Q: What if I don’t like my drawing?
A: Too bad, sorry.

Q: Can you submit a sketch and let me comment for revisions?
A: No. If you want revisions, commission another $100 drawing, and a third, fourth, etc. You can get 10 $100 drawings for less than my usual professional rate.

Q: Can I use the drawing as a commercial logo for my business?
A: Yes.

Q: Can I use the drawing for advertising or other commercial purposes?
A: Yes, anything you want.

Q: Isn’t that crazy cheap for commercial art?
A: Yes. But some of these drawings are also non-commercial. It’s all less stress for me, and I don’t care what happens to the image after I draw it. (Actually I do care – the more it’s used, the better.)

Q: What about copyright?
A: Like most of my work this is Free Culture. There’s effectively no copyright to license or buy. You can do whatever you want with the art you commission, but it’s non-exclusive. I will be posting it on my blog and social media.

Q: What if I want exclusive rights?
A: Then you’ll have to pay more than $100 – same as most professional commercial art of this caliber. Shoot me an email to discuss.

Q: What if Nina finds my drawing instructions abhorrent?
A: I will refund your money and not do the drawing. Or I’ll keep the money and willfully misinterpret your request. That might be more interesting.

Q: Can you do a caricature if I send you a photo?
A: Not very well, but I’ll try. I am not a caricaturist so likenesses not guaranteed to be recognizable or remotely able to fulfill hopes and dreams.

I video’ed myself drawing

Here’s the drawing:


Inktober 2016, October 19-22

I noticed some artist and animator friends were posting drawings with the hashtag #inktober. This is the sort of thing I never do. But it had been years since I’d respectfully drawn with ink on paper, and I kind of missed it. So I ordered myself some different brush pens, and the day they arrived I sat down and drew these:



No warm-ups, no practice, just bam, out they came.

It’s been more than a decade since I’ve drawn in this style, with ink on paper. I’ve avoided it due to burn-out from drawing daily comic strips. Advice to you kids: turning something you enjoy into a daily job is a great way to make you hate it. I quit my last daily comic, The Hots, in 2003 (before that I did another mainstream daily, Fluff, and before that was my self-syndicated weekly Nina’s Adventures, the entire archive of which you may download here.) I guess 12 years is enough time to recover from style burn-out, at least a little.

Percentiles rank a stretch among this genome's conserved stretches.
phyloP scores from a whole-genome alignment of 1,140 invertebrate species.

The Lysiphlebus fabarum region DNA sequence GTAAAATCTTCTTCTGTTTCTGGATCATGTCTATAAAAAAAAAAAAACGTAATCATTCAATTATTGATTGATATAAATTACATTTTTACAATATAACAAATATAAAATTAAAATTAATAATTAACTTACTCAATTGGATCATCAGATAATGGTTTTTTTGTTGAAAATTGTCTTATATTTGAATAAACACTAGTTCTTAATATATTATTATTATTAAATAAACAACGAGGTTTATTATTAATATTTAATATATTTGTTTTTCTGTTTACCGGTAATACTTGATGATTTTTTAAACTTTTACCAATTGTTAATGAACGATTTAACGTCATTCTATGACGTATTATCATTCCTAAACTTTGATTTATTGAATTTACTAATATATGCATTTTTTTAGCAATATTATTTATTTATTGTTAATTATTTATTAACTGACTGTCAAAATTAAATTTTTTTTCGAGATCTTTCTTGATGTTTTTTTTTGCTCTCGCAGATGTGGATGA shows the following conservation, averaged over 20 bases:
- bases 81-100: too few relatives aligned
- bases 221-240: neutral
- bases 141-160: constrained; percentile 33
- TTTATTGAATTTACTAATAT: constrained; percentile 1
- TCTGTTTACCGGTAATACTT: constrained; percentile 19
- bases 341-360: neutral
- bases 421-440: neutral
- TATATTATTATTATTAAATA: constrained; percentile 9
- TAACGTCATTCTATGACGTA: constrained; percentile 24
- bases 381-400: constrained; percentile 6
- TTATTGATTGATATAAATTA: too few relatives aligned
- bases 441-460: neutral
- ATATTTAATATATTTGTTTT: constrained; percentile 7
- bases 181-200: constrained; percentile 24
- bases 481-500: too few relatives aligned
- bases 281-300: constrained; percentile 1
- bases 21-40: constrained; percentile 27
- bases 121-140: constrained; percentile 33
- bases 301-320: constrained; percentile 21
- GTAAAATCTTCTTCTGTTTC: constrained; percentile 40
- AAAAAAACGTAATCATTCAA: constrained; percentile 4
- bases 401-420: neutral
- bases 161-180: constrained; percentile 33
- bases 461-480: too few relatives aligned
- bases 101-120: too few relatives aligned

“Inktober” has a list of “daily prompts” and I decided to just follow them:





“Squeeze” processed in GIMP to function as a black and white illustration. This is from the same photo I took with my cel phone. No scanner needed, apparently. Welcome to the future!

"Big." I'm really liking that Uni Mitsubishi brush pen, more than the nylon hair brush pens I used to use professionally. It'll wear out fast because it's a compressed felt tip, but it sure is clean and easy to use.

“Big.” I’m really liking that Uni Mitsubishi brush pen, more than the nylon hair brush pens I used to use professionally. It’ll wear out fast because it’s a compressed felt tip, but it sure is clean and easy to use.

"Big" cleaned up. in GIMP, sans scanner.

“Big” cleaned up. in GIMP, sans scanner.



"Little" cleaned up in GIMP, from that same cell phone photo.

“Little” cleaned up in GIMP, from that same cell phone photo above.

I actually did 2 versions of "Little." The one I posted before was outlined with the double ended Uni Mitsubishi felt brush pen. This one was with the Pentel Pocket brush. Never thought I'd choose a felt over nylon hair brush, but there you go.

I actually did 2 versions of “Little.” The one I posted before was outlined with the double ended Uni Mitsubishi felt brush pen. This one was with the nylon hair Pentel Pocket brush. I have less patience for messiness now, I guess.

Honestly I’m enjoying this so much right now I’d kind of like to take on an illu$tration gig while I’m still fresh. Too much of that and I might burn out again, but right now it would be fun.

Special Snowflake Pride


I recently came out as a Special Snowflake. Please respect my identity by buying this shirt.

Some stills from the Golden Calf scene